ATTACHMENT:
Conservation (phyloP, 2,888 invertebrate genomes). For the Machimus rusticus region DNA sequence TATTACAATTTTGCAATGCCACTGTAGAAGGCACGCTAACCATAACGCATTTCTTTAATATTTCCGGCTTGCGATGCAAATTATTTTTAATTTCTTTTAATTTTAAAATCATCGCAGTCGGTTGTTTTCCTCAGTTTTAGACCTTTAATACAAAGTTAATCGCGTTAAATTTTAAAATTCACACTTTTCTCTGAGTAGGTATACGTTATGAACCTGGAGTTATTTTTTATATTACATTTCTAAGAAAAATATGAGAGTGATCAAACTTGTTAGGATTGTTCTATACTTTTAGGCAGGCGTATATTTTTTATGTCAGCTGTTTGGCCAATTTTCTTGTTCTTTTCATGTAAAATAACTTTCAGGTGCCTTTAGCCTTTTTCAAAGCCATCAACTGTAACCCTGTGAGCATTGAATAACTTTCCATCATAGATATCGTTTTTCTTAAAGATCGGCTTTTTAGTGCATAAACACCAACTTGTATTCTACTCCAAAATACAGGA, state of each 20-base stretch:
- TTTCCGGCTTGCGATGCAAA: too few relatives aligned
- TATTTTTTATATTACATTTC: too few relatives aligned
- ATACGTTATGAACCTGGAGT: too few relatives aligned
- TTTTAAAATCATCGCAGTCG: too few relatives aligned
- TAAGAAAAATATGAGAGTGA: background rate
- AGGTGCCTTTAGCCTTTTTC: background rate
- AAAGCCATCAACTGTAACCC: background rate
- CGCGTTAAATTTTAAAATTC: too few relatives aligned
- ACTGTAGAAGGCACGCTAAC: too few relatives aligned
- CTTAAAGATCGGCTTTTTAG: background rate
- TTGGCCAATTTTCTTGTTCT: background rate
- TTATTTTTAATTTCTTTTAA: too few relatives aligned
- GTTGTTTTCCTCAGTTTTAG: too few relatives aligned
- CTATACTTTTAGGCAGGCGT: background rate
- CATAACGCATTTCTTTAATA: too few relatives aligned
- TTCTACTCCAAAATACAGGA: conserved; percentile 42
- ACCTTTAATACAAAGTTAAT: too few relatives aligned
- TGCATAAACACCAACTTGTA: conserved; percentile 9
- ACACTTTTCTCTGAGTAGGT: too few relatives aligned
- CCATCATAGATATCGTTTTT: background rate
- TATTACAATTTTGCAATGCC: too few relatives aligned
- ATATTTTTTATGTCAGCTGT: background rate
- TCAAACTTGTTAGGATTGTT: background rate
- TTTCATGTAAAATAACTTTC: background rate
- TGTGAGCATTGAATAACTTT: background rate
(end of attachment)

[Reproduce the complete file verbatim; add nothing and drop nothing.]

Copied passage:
Conservation (phyloP, 2,888 invertebrate genomes). For the Machimus rusticus region DNA sequence TATTACAATTTTGCAATGCCACTGTAGAAGGCACGCTAACCATAACGCATTTCTTTAATATTTCCGGCTTGCGATGCAAATTATTTTTAATTTCTTTTAATTTTAAAATCATCGCAGTCGGTTGTTTTCCTCAGTTTTAGACCTTTAATACAAAGTTAATCGCGTTAAATTTTAAAATTCACACTTTTCTCTGAGTAGGTATACGTTATGAACCTGGAGTTATTTTTTATATTACATTTCTAAGAAAAATATGAGAGTGATCAAACTTGTTAGGATTGTTCTATACTTTTAGGCAGGCGTATATTTTTTATGTCAGCTGTTTGGCCAATTTTCTTGTTCTTTTCATGTAAAATAACTTTCAGGTGCCTTTAGCCTTTTTCAAAGCCATCAACTGTAACCCTGTGAGCATTGAATAACTTTCCATCATAGATATCGTTTTTCTTAAAGATCGGCTTTTTAGTGCATAAACACCAACTTGTATTCTACTCCAAAATACAGGA, state of each 20-base stretch:
- TTTCCGGCTTGCGATGCAAA: too few relatives aligned
- TATTTTTTATATTACATTTC: too few relatives aligned
- ATACGTTATGAACCTGGAGT: too few relatives aligned
- TTTTAAAATCATCGCAGTCG: too few relatives aligned
- TAAGAAAAATATGAGAGTGA: background rate
- AGGTGCCTTTAGCCTTTTTC: background rate
- AAAGCCATCAACTGTAACCC: background rate
- CGCGTTAAATTTTAAAATTC: too few relatives aligned
- ACTGTAGAAGGCACGCTAAC: too few relatives aligned
- CTTAAAGATCGGCTTTTTAG: background rate
- TTGGCCAATTTTCTTGTTCT: background rate
- TTATTTTTAATTTCTTTTAA: too few relatives aligned
- GTTGTTTTCCTCAGTTTTAG: too few relatives aligned
- CTATACTTTTAGGCAGGCGT: background rate
- CATAACGCATTTCTTTAATA: too few relatives aligned
- TTCTACTCCAAAATACAGGA: conserved; percentile 42
- ACCTTTAATACAAAGTTAAT: too few relatives aligned
- TGCATAAACACCAACTTGTA: conserved; percentile 9
- ACACTTTTCTCTGAGTAGGT: too few relatives aligned
- CCATCATAGATATCGTTTTT: background rate
- TATTACAATTTTGCAATGCC: too few relatives aligned
- ATATTTTTTATGTCAGCTGT: background rate
- TCAAACTTGTTAGGATTGTT: background rate
- TTTCATGTAAAATAACTTTC: background rate
- TGTGAGCATTGAATAACTTT: background rate